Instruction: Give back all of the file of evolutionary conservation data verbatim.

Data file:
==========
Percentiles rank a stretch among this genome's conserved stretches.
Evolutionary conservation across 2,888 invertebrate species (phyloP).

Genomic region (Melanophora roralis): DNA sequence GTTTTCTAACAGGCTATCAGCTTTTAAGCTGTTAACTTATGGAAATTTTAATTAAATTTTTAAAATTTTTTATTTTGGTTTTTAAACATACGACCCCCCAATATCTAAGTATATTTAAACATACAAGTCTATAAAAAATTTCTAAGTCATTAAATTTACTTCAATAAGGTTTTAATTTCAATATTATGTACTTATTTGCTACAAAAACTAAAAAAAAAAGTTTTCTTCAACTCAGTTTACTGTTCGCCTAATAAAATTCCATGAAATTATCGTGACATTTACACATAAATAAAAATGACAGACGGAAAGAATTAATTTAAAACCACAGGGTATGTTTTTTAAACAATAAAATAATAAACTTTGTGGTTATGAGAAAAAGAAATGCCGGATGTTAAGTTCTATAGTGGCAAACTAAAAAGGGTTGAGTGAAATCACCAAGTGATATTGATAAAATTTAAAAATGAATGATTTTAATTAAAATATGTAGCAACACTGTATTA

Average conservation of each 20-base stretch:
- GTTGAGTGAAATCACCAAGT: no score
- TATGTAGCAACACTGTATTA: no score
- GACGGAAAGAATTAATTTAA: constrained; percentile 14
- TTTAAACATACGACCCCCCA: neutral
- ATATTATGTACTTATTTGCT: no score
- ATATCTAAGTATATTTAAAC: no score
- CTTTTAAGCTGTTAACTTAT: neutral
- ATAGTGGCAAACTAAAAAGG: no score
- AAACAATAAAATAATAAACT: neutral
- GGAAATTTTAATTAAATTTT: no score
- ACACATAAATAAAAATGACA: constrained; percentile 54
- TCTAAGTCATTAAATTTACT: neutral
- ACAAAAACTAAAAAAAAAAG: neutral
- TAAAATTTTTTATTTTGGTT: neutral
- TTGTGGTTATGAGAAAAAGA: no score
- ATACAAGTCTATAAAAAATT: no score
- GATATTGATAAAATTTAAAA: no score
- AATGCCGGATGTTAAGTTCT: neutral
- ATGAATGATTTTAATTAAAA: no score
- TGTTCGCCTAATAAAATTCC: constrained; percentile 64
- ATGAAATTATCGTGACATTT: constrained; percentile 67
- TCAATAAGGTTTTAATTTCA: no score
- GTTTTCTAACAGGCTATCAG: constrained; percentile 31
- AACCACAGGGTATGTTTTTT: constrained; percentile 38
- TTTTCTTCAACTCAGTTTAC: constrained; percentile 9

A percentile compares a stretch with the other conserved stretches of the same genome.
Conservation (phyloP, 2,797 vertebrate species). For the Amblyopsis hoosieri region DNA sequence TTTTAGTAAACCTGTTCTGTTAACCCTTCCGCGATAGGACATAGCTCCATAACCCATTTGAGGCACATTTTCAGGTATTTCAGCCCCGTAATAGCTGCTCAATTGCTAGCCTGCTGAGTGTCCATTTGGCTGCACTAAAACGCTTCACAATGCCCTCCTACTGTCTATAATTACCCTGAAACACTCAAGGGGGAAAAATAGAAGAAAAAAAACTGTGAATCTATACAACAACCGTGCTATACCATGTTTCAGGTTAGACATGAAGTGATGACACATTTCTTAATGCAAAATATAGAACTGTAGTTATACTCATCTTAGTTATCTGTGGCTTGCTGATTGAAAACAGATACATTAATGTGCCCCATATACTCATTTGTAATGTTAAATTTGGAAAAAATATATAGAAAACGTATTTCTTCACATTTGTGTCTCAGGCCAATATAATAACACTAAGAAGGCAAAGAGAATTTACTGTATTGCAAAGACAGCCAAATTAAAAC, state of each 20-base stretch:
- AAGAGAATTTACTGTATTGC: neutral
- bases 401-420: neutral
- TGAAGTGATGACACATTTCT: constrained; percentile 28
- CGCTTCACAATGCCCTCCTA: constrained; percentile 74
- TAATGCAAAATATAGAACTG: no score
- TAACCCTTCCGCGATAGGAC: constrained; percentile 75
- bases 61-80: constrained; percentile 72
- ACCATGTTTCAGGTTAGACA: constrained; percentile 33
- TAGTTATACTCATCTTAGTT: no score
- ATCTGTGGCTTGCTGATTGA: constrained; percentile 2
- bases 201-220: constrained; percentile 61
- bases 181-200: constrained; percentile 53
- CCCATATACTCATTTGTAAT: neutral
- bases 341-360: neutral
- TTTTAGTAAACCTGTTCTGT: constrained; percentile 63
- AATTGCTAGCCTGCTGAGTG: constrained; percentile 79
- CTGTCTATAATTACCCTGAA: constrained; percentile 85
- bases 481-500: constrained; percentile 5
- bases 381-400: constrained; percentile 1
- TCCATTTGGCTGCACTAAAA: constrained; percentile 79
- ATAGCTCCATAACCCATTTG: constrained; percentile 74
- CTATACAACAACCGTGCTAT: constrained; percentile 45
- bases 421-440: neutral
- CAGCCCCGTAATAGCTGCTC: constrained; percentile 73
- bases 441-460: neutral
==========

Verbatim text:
Percentiles rank a stretch among this genome's conserved stretches.
Evolutionary conservation across 2,888 invertebrate species (phyloP).

Genomic region (Melanophora roralis): DNA sequence GTTTTCTAACAGGCTATCAGCTTTTAAGCTGTTAACTTATGGAAATTTTAATTAAATTTTTAAAATTTTTTATTTTGGTTTTTAAACATACGACCCCCCAATATCTAAGTATATTTAAACATACAAGTCTATAAAAAATTTCTAAGTCATTAAATTTACTTCAATAAGGTTTTAATTTCAATATTATGTACTTATTTGCTACAAAAACTAAAAAAAAAAGTTTTCTTCAACTCAGTTTACTGTTCGCCTAATAAAATTCCATGAAATTATCGTGACATTTACACATAAATAAAAATGACAGACGGAAAGAATTAATTTAAAACCACAGGGTATGTTTTTTAAACAATAAAATAATAAACTTTGTGGTTATGAGAAAAAGAAATGCCGGATGTTAAGTTCTATAGTGGCAAACTAAAAAGGGTTGAGTGAAATCACCAAGTGATATTGATAAAATTTAAAAATGAATGATTTTAATTAAAATATGTAGCAACACTGTATTA

Average conservation of each 20-base stretch:
- GTTGAGTGAAATCACCAAGT: no score
- TATGTAGCAACACTGTATTA: no score
- GACGGAAAGAATTAATTTAA: constrained; percentile 14
- TTTAAACATACGACCCCCCA: neutral
- ATATTATGTACTTATTTGCT: no score
- ATATCTAAGTATATTTAAAC: no score
- CTTTTAAGCTGTTAACTTAT: neutral
- ATAGTGGCAAACTAAAAAGG: no score
- AAACAATAAAATAATAAACT: neutral
- GGAAATTTTAATTAAATTTT: no score
- ACACATAAATAAAAATGACA: constrained; percentile 54
- TCTAAGTCATTAAATTTACT: neutral
- ACAAAAACTAAAAAAAAAAG: neutral
- TAAAATTTTTTATTTTGGTT: neutral
- TTGTGGTTATGAGAAAAAGA: no score
- ATACAAGTCTATAAAAAATT: no score
- GATATTGATAAAATTTAAAA: no score
- AATGCCGGATGTTAAGTTCT: neutral
- ATGAATGATTTTAATTAAAA: no score
- TGTTCGCCTAATAAAATTCC: constrained; percentile 64
- ATGAAATTATCGTGACATTT: constrained; percentile 67
- TCAATAAGGTTTTAATTTCA: no score
- GTTTTCTAACAGGCTATCAG: constrained; percentile 31
- AACCACAGGGTATGTTTTTT: constrained; percentile 38
- TTTTCTTCAACTCAGTTTAC: constrained; percentile 9

A percentile compares a stretch with the other conserved stretches of the same genome.
Conservation (phyloP, 2,797 vertebrate species). For the Amblyopsis hoosieri region DNA sequence TTTTAGTAAACCTGTTCTGTTAACCCTTCCGCGATAGGACATAGCTCCATAACCCATTTGAGGCACATTTTCAGGTATTTCAGCCCCGTAATAGCTGCTCAATTGCTAGCCTGCTGAGTGTCCATTTGGCTGCACTAAAACGCTTCACAATGCCCTCCTACTGTCTATAATTACCCTGAAACACTCAAGGGGGAAAAATAGAAGAAAAAAAACTGTGAATCTATACAACAACCGTGCTATACCATGTTTCAGGTTAGACATGAAGTGATGACACATTTCTTAATGCAAAATATAGAACTGTAGTTATACTCATCTTAGTTATCTGTGGCTTGCTGATTGAAAACAGATACATTAATGTGCCCCATATACTCATTTGTAATGTTAAATTTGGAAAAAATATATAGAAAACGTATTTCTTCACATTTGTGTCTCAGGCCAATATAATAACACTAAGAAGGCAAAGAGAATTTACTGTATTGCAAAGACAGCCAAATTAAAAC, state of each 20-base stretch:
- AAGAGAATTTACTGTATTGC: neutral
- bases 401-420: neutral
- TGAAGTGATGACACATTTCT: constrained; percentile 28
- CGCTTCACAATGCCCTCCTA: constrained; percentile 74
- TAATGCAAAATATAGAACTG: no score
- TAACCCTTCCGCGATAGGAC: constrained; percentile 75
- bases 61-80: constrained; percentile 72
- ACCATGTTTCAGGTTAGACA: constrained; percentile 33
- TAGTTATACTCATCTTAGTT: no score
- ATCTGTGGCTTGCTGATTGA: constrained; percentile 2
- bases 201-220: constrained; percentile 61
- bases 181-200: constrained; percentile 53
- CCCATATACTCATTTGTAAT: neutral
- bases 341-360: neutral
- TTTTAGTAAACCTGTTCTGT: constrained; percentile 63
- AATTGCTAGCCTGCTGAGTG: constrained; percentile 79
- CTGTCTATAATTACCCTGAA: constrained; percentile 85
- bases 481-500: constrained; percentile 5
- bases 381-400: constrained; percentile 1
- TCCATTTGGCTGCACTAAAA: constrained; percentile 79
- ATAGCTCCATAACCCATTTG: constrained; percentile 74
- CTATACAACAACCGTGCTAT: constrained; percentile 45
- bases 421-440: neutral
- CAGCCCCGTAATAGCTGCTC: constrained; percentile 73
- bases 441-460: neutral